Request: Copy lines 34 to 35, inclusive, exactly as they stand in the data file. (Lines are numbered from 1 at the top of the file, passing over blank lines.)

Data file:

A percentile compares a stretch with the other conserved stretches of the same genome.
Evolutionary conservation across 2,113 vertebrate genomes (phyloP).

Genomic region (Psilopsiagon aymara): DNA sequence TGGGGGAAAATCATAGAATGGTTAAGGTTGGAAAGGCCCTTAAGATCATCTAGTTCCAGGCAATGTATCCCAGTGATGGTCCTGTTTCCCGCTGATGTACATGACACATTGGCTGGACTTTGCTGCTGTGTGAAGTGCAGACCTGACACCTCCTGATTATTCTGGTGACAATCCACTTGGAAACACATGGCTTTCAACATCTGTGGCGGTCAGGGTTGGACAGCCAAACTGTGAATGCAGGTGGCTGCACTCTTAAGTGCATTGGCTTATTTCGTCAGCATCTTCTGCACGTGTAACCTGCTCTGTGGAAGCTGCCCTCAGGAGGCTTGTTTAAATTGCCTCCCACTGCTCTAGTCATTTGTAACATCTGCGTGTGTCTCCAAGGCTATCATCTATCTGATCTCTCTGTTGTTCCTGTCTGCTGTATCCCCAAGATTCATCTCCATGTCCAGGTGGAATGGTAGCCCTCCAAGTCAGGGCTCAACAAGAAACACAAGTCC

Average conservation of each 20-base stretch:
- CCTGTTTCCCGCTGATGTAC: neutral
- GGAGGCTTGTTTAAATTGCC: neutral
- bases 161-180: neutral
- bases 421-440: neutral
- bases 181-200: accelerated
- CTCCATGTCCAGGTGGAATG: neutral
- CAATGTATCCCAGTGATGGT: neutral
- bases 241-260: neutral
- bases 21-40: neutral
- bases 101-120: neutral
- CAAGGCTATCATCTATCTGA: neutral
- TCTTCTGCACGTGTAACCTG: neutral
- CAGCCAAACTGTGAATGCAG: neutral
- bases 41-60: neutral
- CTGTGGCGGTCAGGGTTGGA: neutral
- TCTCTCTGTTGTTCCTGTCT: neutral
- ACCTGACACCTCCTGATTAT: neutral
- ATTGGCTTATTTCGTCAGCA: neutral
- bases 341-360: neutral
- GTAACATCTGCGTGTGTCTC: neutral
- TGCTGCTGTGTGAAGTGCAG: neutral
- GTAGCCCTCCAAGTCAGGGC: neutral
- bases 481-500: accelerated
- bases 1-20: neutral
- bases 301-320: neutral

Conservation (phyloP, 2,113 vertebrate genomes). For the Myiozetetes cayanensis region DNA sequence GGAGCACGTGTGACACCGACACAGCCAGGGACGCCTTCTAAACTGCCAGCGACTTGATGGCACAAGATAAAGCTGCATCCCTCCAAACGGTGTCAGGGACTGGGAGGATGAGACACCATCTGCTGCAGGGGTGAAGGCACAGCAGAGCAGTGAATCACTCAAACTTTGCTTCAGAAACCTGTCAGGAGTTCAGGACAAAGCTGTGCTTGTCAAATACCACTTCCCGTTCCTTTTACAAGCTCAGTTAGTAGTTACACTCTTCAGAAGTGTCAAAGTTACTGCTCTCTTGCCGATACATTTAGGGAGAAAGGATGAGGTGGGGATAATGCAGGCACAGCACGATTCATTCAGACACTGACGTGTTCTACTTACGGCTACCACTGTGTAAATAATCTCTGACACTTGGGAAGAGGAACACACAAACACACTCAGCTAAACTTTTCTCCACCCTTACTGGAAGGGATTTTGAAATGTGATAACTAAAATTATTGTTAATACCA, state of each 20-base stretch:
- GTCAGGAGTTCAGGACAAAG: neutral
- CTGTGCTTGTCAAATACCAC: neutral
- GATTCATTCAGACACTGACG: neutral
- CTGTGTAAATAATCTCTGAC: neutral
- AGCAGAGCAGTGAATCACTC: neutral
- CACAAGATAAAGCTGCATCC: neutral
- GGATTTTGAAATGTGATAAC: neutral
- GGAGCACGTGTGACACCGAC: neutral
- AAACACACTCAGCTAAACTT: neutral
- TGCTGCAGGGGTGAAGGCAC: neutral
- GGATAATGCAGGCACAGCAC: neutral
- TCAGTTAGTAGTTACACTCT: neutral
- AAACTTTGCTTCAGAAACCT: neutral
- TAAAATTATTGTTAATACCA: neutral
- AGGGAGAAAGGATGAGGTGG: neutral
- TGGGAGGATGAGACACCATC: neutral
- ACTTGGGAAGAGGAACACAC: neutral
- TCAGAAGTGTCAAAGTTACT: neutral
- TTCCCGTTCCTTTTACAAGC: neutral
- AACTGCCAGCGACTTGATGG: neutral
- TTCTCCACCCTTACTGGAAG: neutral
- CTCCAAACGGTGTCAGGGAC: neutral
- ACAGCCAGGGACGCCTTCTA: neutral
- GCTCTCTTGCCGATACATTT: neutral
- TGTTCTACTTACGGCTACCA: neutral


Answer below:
- CTGTGTAAATAATCTCTGAC: neutral
- AGCAGAGCAGTGAATCACTC: neutral